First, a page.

Crawfish provides a spring crop, but unlike crawfish operations to the south, the Freys’ crawfish don’t get to a marketable size until mid-February at the earliest. “We’ll fish until Memorial Day or first week in June,” Marty said.
Then the presprouted rice will be flown onto the already flooded fields.
Marty said Neally sprangletop is their biggest weed problem. “We use a lot of Command to try to stay ahead of it.”
Dr. Eric Webster, LSU AgCenter weed scientist, says the weed Neally sprangletop is difficult to kill but it can be controlled with RiceStar HT. He said once the plant reaches maturity with a seed head, the plant is not growing and a herbicide doesn’t affect it much.
They have been experimenting with row rice for the past 5 years, and this year they have a 50-acre field of it. The practice involves using poly pipe to irrigate enough to keep the ground wet, but not continuously flood, so no levees are required. The idea is to save on the costs of pumping and setting up levees. Hybrid rice is preferred because of its disease resistance, and the field is drill-seeded.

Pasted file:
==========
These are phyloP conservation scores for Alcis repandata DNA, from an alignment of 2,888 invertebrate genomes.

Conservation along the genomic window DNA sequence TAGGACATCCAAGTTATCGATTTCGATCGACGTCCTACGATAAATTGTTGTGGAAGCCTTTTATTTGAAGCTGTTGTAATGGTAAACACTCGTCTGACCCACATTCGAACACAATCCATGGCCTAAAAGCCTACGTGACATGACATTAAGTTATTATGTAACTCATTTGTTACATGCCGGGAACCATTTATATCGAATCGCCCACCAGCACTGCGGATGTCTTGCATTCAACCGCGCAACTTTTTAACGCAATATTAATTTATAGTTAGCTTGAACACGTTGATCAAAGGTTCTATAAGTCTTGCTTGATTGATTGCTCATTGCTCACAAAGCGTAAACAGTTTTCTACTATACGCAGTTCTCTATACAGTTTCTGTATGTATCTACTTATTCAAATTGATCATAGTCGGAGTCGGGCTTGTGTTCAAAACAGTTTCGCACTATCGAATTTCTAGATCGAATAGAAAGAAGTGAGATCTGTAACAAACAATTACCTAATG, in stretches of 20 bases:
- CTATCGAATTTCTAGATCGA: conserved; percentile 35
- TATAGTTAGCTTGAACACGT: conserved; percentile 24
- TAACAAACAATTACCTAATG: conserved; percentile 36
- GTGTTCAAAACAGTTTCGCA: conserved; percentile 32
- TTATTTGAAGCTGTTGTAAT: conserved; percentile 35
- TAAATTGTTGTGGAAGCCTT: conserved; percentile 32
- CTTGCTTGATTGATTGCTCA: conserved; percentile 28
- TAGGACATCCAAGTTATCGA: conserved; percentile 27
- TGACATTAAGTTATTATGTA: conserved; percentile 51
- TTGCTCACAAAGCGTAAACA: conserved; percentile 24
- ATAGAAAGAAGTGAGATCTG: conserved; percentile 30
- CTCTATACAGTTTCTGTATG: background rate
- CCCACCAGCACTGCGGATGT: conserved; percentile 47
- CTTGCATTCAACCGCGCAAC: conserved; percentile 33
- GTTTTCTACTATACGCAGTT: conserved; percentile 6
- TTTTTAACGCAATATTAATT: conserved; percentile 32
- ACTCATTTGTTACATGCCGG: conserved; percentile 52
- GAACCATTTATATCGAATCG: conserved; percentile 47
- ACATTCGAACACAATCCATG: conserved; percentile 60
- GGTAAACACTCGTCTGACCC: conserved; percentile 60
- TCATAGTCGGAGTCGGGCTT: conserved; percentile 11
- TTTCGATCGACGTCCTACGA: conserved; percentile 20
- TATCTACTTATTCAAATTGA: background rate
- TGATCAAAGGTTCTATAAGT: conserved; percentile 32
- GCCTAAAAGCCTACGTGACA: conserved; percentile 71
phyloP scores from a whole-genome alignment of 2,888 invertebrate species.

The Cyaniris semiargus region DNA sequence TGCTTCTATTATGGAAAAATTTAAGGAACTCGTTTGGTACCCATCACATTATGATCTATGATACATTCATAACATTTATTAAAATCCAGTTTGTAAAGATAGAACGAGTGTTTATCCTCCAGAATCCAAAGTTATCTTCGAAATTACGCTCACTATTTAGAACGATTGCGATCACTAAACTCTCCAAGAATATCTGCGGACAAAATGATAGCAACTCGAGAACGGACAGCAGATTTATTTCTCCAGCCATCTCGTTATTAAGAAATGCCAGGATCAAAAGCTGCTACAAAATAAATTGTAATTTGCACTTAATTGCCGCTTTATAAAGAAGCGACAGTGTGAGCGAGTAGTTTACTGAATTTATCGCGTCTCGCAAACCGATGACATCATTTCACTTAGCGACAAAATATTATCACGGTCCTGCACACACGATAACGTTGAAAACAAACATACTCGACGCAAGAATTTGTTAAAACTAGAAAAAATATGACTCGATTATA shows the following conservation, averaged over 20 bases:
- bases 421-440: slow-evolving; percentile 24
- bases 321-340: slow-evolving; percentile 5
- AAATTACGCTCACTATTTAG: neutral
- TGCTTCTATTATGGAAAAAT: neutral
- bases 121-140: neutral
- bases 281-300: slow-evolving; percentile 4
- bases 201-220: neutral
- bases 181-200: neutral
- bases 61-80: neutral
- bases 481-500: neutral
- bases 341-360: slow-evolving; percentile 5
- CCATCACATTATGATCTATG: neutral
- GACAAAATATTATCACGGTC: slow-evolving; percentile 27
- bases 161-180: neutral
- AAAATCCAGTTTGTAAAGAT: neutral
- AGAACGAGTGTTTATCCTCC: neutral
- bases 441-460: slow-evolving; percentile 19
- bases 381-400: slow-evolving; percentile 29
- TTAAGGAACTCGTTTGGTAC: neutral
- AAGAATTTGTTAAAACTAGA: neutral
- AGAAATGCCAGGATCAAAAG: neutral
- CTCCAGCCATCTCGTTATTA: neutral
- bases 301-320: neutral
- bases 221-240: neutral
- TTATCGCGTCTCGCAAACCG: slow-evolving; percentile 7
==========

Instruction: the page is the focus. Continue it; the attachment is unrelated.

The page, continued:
They have used a computer program to determine the number, size and spacing of holes to punch in the poly pipe to get an even distribution of water across the field.
One year, they grew a field of row rice that RiceTec used to produce hybrid seed. Wind created by the down draft of a helicopter was used to pollinate male-sterile rows with pollen from adjacent plants.
The Freys’ rice is trucked to the Bunge elevator near Simmesport where it’s graded and loaded onto barges. They have a crew of migrant workers to work all the crops. “We’ve got some that have been with us for 20 years,” Marty said.
That longevity pays off by having workers who know how to carry out all the work without lots of supervision, he said.